Notes

Back

2008 April - Note 3

Summary of the Law of Consent (Samira Kohli v/s Dr. Prabha Manchanda & Anr.)

Excerpts of Supreme Court’s judgment in the case of Samira Kohli / Dr. Prabha Manchanda

“We may now summarize principles relating to consent as follows:

  1. A doctor has to seek and secure the consent of the patient before commencing a ‘treatment’ (the term ‘treatment’ includes surgery also). The consent so obtained should be real and valid, which means that : the patient should have the capacity and competence to consent; his consent should be voluntary; and his consent should be on the basis of adequate information concerning the nature of the treatment procedure, so that he knows what is consenting to.
  2. The ‘adequate information’ to be furnished by the doctor (or a member of his team) who treats the patient, should enable the patient to make a balanced judgment as to whether he should submit himself to the particular treatment as to whether he should submit himself to the particular treatment or not. This means that the Doctor should disclose (a) nature and procedure of the treatment and its purpose, benefits and effect; (b) alternatives if any available; (c) an outline of the substantial risks; and (d) adverse consequences of refusing treatment. But there is no need to explain remote or theoretical risks involved, which may frighten or confuse a patient and result in refusal of consent for the necessary treatment. Similarly, there is no need to explain the remote or theoretical risks of refusal to take treatment which may persuade a patient to undergo a fanciful or unnecessary treatment. A balance should  be achieved between the need for disclosing necessary and adequate information and at the same time avoid the possibility of the patient being deterred from agreeing to a necessary treatment or offering to undergo an unnecessary treatment.
  3. Consent given only for a diagnostic procedure, cannot be considered as consent for therapeutic treatment. Consent given for a specific treatment procedure will not be valid for conducting some other treatment procedure. The fact that the unauthorized additional surgery is beneficial to the patient, or that it would save considerable time and expense to the patient, or would relieve the patient from pain and suffering in future, are not grounds of defence in an action in tort for negligence or assault and battery. The only exception to this rule is where the additional procedure though unauthorized, is necessary in order to save the life or preserve the health of the patient and it would be unreasonable to delay such unauthorized procedure until patient regains consciousness and takes a decision.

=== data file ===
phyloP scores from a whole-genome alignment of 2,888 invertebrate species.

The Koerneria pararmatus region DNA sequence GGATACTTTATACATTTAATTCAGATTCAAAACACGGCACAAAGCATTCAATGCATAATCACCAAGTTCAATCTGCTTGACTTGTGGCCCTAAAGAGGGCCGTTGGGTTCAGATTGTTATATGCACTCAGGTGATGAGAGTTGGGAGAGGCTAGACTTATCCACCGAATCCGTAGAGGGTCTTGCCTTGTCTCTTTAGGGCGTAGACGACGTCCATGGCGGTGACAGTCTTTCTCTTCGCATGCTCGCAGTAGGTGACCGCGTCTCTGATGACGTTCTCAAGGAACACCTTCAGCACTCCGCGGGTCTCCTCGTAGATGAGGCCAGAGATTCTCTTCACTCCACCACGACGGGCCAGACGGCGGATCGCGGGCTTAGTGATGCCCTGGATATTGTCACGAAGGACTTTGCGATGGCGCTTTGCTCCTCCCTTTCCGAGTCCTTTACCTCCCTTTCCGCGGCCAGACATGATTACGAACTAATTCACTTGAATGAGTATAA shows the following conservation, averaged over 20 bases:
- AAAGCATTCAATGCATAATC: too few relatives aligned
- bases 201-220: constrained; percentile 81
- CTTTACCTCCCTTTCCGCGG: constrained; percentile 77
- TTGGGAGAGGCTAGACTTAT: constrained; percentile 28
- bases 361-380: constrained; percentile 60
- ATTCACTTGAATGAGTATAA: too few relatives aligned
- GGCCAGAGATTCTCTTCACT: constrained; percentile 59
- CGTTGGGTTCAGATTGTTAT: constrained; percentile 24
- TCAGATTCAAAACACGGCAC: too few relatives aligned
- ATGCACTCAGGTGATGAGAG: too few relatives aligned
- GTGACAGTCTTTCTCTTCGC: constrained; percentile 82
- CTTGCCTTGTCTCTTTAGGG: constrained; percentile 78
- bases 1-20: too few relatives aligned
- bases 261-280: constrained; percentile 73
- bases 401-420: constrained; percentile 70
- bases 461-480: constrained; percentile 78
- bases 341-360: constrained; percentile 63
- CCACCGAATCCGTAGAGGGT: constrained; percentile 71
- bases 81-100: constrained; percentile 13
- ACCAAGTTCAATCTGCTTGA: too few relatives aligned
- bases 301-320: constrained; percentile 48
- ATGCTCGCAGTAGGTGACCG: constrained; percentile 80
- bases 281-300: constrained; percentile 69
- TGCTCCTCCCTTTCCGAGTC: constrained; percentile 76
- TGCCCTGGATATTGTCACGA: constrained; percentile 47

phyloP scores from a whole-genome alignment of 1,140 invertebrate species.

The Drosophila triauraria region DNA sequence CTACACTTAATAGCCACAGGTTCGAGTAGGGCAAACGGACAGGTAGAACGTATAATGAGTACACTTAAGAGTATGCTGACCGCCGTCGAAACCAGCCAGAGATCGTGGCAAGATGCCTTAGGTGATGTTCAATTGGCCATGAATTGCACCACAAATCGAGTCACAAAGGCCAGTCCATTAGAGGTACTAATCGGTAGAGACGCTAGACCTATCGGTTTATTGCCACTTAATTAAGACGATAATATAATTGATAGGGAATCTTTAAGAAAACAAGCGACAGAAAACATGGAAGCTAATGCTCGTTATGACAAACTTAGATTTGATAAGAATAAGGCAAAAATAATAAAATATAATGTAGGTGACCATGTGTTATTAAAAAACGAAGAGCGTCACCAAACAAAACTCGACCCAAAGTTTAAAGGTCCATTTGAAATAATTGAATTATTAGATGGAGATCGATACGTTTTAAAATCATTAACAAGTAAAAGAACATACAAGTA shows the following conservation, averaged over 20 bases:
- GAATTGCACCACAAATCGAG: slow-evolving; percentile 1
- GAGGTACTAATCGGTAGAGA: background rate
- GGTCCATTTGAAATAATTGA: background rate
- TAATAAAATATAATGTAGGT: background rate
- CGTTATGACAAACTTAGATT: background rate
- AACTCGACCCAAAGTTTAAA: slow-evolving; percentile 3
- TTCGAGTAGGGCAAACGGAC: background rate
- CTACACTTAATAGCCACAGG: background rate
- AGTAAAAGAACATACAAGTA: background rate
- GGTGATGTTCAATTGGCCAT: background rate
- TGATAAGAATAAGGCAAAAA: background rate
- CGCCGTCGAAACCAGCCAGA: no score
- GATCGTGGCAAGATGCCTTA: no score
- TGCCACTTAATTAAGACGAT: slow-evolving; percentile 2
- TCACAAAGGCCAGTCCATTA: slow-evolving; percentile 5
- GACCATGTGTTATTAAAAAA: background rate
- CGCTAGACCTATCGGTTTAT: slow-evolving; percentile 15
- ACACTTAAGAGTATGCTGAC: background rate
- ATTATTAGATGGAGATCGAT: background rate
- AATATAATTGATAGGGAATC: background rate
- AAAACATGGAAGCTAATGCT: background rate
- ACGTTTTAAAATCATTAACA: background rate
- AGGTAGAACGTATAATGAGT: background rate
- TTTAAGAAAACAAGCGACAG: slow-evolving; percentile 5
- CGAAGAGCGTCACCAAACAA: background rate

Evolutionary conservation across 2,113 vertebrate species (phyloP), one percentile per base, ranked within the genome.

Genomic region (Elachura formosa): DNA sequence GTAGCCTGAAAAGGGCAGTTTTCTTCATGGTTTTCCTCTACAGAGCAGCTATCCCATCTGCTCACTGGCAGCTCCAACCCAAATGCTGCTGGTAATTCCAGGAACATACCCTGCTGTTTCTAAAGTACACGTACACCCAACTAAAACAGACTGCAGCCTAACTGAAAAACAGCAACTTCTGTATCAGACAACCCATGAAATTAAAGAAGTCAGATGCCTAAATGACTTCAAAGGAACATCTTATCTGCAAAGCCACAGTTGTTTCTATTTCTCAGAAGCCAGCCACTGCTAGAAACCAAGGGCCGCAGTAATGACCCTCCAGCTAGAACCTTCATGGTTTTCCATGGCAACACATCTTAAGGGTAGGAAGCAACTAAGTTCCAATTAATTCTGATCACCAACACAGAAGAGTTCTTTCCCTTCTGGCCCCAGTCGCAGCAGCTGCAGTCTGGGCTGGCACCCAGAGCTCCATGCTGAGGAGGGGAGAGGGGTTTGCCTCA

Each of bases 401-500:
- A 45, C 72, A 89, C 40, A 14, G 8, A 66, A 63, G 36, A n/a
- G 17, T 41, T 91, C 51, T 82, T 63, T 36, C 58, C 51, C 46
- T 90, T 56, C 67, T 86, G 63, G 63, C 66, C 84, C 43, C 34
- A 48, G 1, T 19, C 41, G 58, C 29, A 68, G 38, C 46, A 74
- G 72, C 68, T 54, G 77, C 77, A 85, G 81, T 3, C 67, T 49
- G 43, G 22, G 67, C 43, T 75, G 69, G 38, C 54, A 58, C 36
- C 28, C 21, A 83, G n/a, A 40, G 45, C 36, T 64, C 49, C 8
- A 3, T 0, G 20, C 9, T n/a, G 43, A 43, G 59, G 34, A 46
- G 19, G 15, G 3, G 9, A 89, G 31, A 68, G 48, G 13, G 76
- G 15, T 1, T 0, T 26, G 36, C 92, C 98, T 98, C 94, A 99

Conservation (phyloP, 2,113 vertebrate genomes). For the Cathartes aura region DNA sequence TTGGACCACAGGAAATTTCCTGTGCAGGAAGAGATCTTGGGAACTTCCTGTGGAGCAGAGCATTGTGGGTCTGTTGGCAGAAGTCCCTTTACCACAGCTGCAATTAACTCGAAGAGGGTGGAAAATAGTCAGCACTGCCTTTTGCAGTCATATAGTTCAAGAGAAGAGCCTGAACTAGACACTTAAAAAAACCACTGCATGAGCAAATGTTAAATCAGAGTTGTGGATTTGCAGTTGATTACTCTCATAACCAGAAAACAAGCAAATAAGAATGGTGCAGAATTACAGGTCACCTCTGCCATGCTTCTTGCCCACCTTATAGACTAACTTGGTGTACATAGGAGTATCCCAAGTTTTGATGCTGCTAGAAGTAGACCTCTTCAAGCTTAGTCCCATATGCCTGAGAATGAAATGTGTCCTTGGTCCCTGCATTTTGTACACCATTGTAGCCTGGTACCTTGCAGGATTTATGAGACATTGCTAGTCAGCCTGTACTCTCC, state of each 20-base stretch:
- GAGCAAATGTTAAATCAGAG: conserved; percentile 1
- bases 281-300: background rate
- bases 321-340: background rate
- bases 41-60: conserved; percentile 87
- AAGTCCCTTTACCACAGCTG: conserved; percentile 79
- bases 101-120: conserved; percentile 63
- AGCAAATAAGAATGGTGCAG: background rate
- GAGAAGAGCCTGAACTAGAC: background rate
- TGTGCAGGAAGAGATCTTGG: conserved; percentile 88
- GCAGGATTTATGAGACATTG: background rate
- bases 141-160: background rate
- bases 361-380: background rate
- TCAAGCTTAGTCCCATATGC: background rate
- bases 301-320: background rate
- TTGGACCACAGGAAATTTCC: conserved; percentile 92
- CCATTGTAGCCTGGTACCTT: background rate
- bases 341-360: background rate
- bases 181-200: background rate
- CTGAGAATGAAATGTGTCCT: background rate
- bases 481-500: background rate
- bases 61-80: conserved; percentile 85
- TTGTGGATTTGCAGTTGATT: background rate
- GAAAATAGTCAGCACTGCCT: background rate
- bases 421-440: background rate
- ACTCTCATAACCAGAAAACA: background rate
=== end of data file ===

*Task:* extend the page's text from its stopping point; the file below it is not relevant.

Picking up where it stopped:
4. There can be a common consent for diagnostic and operative procedures where they are contemplated. There can also be a common consent for a particular surgical procedure and an additional or further procedure that may become necessary during the course of surgery. 
  5. The nature and extent of information to be furnished by the doctor to the patient to secure the consent need not be of the stringent and high degree mentioned in Canterbury but should be of the extent which is accepted as normal and proper by a body of medical men skilled and experienced in the particular field. It will depend upon the physical and mental condition of the patient, the nature of treatment, and the risk and consequences attached to the treatment.”


Know Your MLCD
    From the Editors Desk
  • Handing Over The Baton – Welcome Dr. Shreekant Shetty, our new Editor

    Read
  • What are the changes that have happened in your journal?

    Read
  • We want you to be acquainted with both sides of the coin

    Read
  • How is this journal made?

    Read
  • The First Editorial

    Read
  • Is this journal the need of the hour?

    Read
  • How to get the maximum out of this journal

    Read
Key Features
  • Publishes ‘real time judgments’ on medical negligence from higher courts
  • Every judgment is further summarized in simple, non-legal language
  • Comprehensively guides a doctor on avoiding MedLegal issues
  • Suggests practically useful ‘Do’s & Don’ts’ in day-to-day practice
  • Cases selected / analyzed solely from a doctor’s viewpoint
  • Editorial team comprises of lawyers and doctors
  • Designed to pass relevant information quickly / effortlessly
Testimonials FAQs Get Complimentary Copy